[...] Corporations such as Amazon.com and Apple do not just exploit one type of digital labour, but different ones: Amazon.com doesn’t just put a rent on freelance services via Mechanical Turk, it also sells physical goods such as the Kindle and paperbacks and intangible goods such as e-books. Apple’s primary income source is the sale of digital technologies such as Apple computers and the iPhone. But Apple also sells content via its iTunes store. Given the global and convergent character of transnational information corporations, it is not feasible to separate the physical and the mental labour conducting for these companies. Digital workers form a collective workforce. The phenomenon of cultural and digital labour shows that culture and the economy are not separate.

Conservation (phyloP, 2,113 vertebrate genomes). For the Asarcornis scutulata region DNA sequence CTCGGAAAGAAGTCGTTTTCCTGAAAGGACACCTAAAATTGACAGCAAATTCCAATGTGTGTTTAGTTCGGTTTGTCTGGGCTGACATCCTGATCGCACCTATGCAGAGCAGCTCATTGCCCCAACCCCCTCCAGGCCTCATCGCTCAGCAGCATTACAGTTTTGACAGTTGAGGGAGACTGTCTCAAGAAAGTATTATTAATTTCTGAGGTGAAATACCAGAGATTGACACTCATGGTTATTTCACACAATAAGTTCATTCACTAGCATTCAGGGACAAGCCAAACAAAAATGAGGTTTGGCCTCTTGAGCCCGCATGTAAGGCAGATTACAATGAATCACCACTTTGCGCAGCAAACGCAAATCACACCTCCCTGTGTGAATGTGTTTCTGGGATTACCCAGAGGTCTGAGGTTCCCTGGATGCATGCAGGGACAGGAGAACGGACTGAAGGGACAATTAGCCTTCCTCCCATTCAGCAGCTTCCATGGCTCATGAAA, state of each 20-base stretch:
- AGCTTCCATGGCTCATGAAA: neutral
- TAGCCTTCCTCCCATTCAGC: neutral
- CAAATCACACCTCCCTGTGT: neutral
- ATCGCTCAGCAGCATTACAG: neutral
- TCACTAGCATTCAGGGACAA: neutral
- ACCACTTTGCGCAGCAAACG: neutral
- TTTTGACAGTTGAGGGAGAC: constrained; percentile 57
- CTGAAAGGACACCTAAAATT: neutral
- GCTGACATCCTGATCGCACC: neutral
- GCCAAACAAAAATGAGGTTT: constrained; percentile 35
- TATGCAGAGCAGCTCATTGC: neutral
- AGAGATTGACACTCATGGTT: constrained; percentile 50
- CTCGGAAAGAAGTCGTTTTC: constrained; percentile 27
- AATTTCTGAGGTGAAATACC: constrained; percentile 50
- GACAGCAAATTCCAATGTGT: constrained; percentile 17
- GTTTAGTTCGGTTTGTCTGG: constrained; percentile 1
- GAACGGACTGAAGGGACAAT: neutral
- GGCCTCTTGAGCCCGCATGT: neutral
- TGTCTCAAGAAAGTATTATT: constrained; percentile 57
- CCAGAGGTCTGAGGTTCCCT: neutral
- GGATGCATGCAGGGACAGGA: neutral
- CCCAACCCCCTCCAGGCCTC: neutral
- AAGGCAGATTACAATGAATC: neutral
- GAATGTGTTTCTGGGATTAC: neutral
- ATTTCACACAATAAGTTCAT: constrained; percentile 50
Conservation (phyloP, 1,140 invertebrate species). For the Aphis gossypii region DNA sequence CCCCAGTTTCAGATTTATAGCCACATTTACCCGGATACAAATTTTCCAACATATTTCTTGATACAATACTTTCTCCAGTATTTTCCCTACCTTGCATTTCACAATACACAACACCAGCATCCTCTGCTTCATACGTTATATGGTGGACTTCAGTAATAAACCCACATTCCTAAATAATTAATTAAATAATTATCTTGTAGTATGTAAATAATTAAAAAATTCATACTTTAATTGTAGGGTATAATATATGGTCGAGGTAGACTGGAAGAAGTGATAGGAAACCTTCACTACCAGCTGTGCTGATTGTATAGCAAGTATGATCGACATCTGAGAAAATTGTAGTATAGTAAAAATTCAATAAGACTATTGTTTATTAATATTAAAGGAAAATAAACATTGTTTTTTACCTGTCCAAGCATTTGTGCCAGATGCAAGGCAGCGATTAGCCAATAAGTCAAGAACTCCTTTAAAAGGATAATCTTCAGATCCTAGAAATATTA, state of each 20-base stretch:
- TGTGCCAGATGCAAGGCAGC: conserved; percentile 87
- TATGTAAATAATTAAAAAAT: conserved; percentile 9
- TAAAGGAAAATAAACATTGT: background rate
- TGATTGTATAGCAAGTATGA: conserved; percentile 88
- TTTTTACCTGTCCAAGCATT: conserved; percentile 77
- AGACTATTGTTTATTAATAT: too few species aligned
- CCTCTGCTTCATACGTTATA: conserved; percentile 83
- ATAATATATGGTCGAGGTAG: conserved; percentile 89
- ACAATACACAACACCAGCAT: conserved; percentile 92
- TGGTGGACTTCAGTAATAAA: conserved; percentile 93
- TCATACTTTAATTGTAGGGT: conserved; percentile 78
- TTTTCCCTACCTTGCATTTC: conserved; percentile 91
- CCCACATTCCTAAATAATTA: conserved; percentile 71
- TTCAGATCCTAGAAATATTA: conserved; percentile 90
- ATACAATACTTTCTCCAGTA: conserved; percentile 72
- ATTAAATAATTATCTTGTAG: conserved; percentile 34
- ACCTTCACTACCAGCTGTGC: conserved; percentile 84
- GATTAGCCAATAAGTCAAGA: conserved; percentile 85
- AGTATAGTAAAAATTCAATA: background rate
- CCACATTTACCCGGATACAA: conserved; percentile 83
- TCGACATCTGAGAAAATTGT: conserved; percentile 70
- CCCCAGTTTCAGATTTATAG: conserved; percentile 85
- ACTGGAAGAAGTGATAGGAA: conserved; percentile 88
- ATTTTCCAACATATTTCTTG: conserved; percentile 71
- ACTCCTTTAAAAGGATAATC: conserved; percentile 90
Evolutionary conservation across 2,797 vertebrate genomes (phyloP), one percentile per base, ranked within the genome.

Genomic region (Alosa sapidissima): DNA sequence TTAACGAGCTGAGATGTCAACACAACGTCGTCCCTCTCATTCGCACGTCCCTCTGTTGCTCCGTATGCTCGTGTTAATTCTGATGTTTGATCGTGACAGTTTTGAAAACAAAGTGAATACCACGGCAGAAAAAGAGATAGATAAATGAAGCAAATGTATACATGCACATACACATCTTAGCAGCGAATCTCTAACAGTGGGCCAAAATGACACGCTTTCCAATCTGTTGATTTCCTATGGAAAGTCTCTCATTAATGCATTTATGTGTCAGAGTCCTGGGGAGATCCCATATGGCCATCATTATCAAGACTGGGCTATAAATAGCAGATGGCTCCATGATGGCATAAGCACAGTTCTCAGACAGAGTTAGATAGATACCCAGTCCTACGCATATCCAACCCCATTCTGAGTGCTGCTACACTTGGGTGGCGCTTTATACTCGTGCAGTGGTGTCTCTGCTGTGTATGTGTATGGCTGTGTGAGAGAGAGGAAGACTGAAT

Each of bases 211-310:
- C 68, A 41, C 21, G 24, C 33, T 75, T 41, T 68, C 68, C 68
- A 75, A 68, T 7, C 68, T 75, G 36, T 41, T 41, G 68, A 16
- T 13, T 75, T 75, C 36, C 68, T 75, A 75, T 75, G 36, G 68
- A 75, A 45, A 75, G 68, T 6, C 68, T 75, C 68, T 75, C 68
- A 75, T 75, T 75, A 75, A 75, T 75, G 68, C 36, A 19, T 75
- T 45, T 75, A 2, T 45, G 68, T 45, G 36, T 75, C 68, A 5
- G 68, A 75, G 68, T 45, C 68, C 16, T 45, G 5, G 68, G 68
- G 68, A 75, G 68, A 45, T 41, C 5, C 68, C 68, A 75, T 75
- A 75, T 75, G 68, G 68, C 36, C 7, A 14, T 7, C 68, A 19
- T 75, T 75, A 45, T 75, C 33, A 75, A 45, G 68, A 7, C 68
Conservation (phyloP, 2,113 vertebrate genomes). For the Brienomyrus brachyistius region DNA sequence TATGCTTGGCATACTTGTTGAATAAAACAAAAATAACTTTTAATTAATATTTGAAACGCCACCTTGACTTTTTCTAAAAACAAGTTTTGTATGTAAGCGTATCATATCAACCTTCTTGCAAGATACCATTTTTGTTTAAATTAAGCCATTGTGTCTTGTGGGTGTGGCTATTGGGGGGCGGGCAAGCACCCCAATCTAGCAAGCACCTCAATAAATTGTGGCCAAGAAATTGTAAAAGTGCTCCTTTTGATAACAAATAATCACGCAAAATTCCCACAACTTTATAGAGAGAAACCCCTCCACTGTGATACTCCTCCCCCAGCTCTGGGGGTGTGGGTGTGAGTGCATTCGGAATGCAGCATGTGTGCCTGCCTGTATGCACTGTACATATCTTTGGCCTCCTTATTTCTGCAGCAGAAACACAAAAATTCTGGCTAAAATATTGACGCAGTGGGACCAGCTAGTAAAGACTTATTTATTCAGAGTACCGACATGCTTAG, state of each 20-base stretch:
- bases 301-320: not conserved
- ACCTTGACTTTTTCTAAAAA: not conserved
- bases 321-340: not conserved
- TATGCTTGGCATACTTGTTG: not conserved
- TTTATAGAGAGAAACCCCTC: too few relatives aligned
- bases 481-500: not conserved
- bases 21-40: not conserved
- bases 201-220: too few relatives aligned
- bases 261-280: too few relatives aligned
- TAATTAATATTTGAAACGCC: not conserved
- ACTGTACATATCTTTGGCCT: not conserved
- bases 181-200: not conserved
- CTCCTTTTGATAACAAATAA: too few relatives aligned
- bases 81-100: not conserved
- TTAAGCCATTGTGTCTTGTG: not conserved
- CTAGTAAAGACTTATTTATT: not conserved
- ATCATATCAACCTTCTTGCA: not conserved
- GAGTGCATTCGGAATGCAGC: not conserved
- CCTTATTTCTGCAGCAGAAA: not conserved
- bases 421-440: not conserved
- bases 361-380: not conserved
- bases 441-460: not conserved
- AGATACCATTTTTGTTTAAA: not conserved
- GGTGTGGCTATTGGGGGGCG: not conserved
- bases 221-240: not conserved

The working conditions are as poor as described in the two examples because global information corporations are profitable businesses: Apple’s profits amounted in 2015 to US$53.4 billion 3 . Amazon’s profits were in the same year US$596 million. There is a class antagonism between information labour and information capital. These conditions can only be changed if the information workers of the world unite at the transnational level in order to challenge the power of information capital. [...] The dialectic takes on a very political form in information capitalism so that class relations bring about highly exploited forms of labour. At the same time, many digital media companies have come under criticism for avoiding paying taxes, which not just increases their profits, but also deprives states of tax income and supports austerity measures that destroy the welfare state and threaten social security.